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PERSPECTIVE: Washington's Anti-Chinese Investment Rules Will Result in Job Loss

Anti-Chinese restrictions will only lead to a decline in funds for America’s high-tech developments, as well as job losses.

Sara Hsu
    Jul 10, 2018 5:00 PM  PT
PERSPECTIVE: Washington's Anti-Chinese Investment Rules Will Result in Job Loss

U.S. President Donald Trump has pulled back from his statement specifically barring Chinese firms' investments in the United States, but concerns regarding Chinese involvement in the U.S. economy remain. Anti-Chinese restrictions will only lead to a decline in funds for America's high-tech developments, as well as job losses, and sour the relationship between the world's two biggest economies.

Anti-Chinese Investment Legislation, Sentiment

In May, the White House announced plans to restrict Chinese investment in U.S. technology firms. The Trump administration backed away from this in June, instead implementing a reform of the Committee on Foreign Investment in the United States (CFIUS) in Congress that would tighten scrutiny of all foreign investment in the US.

However, some analysts believe that, despite the softened stance on Chinese investment, the CFIUS reform bill, called the Foreign Investment Risk Review Modernization Act (FIRRMA), is aimed at China. The revised bill, in fact, may include specific language regarding funding of American firms by Chinese companies. Trump has said that he will address the concerns derived from the Section 301 investigation against China using the FIRRMA legislation.

Trump has already initiated $34 billion in tariffs against China in order to punish the country for alleged forced intellectual property transfers from U.S. firms doing business in China to their Chinese partners.

Part of this was a result of the Section 301 investigation which found China guilty of forcing technology transfers. The other part was a response to a lesser-known Defense Innovation Unit Experimental (DIUx) report produced by the Department of Defense, called "China's Technology Transfer Strategy: How Chinese Investments in Emerging Technology Enable a Strategic Competitor to Access the Crown Jewels of US Innovation," which viewed Chinese venture capital investments as a tool to extract US technology secrets.

The DIUx report, along with the findings of the Section 301 investigation, has fueled the anti-Chinese hysteria in the Trump administration, stating "China is executing a multi-decade plan to transfer technology to increase the size and value-add of its economy, currently the world's 2nd largest. By 2050, China may be 150% the size of the U.S. and decrease U.S. relevance globally."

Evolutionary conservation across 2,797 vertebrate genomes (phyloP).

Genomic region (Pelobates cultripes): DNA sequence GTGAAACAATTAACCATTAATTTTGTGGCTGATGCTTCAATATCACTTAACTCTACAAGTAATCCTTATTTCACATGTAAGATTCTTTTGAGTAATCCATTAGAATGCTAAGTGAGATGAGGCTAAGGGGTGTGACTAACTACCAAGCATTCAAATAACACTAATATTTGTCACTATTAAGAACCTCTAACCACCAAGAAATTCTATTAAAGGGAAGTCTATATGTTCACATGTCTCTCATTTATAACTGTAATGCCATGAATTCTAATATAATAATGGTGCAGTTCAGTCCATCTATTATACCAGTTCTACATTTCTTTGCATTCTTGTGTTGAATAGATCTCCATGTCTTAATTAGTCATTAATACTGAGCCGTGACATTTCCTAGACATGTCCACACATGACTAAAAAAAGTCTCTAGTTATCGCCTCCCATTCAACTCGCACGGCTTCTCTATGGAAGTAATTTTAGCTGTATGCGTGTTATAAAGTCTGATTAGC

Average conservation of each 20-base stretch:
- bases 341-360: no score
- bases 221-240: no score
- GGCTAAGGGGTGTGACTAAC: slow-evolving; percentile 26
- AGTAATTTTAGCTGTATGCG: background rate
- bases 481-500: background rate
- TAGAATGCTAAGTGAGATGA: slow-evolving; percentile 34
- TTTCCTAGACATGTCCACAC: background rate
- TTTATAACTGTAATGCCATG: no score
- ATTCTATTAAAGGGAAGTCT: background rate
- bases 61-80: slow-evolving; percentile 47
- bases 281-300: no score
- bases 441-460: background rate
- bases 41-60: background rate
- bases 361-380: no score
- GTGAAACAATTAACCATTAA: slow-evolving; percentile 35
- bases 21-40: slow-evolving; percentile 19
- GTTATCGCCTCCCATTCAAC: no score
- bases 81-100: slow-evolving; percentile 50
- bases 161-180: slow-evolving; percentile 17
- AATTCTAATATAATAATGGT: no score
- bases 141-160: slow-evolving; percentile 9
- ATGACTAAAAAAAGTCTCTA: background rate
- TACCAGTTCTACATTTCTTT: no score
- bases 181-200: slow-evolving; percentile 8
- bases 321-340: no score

Who Loses?

The question is not whether Chinese investment in U.S. tech firms pose a threat. The Trump administration has already decided so in what can be called a slanted view of Chinese technology partnerships. The question is: who loses from barring Chinese investment?

First, some facts. Chinese investment in the U.S. declined by 35 percent to $30 billion in 2017 from $46 billion in 2016. Total foreign direct investment (FDI) into the U.S. in 2016 was $457.1 billion; of which Chinese FDI amounted to 10 percent. Half of the foreign financing in 2016 came from Europe while only a quarter originated from Asia. In 2015, China invested $11.5 billion in U.S. early-stage technology deals. That same year, the UK, Germany, and Japan contributed much more investment in the U.S. overall, as well as in the high-tech sector. In return, American automobile companies and venture capital firms have funded a number of Chinese transportation and technology startups. So, not only is China not a very large investor in the U.S., but the U.S. is also funding Chinese technology ventures.

The percentage of funds coming from China into the American high-tech sector have not been massive, but they have affected many Silicon Valley startups and represented the growing extent of cooperation between the U.S. and China. Notably, Chinese firms have funded at least 80 U.S. transportation-related startups. For example, Tencent Holdings Ltd., China's tech giant, has invested in Zoox, a firm developing self-driving cars for commercial fleets.

Importantly, this type of investment supports American jobs, as well as research and development in the high-tech sector.

Chinese-owned firms employ at least 140,000 people and fund new companies at a time when new business creation in the U.S. is at its 40-year lows.

Chinese investors are looking to make a profit, but they may have to look elsewhere if the coming investment curbs target their activities in the U.S. American high-tech startups will have to find funds elsewhere or go without, which will slow down growth in this sector and reduce employment.

American firms receiving funds from Chinese investors have not complained about forced technology transfers, indicating that the situation is quite different from that encountered by U.S. companies doing business in China.

 A better solution would be to place conditions on foreign investment from China into the U.S., rather than to cut it off. The government could stipulate that U.S. firms hide sensitive technology from foreign investors, or simply fund firms without controlling the business, as China has required for foreign and private companies investing in state-owned enterprises. Reducing investment in the U.S. economy doesn't make sense, while targeting China will only worsen relations between the world's two most economically powerful countries, compounding the trouble caused by the trade war.

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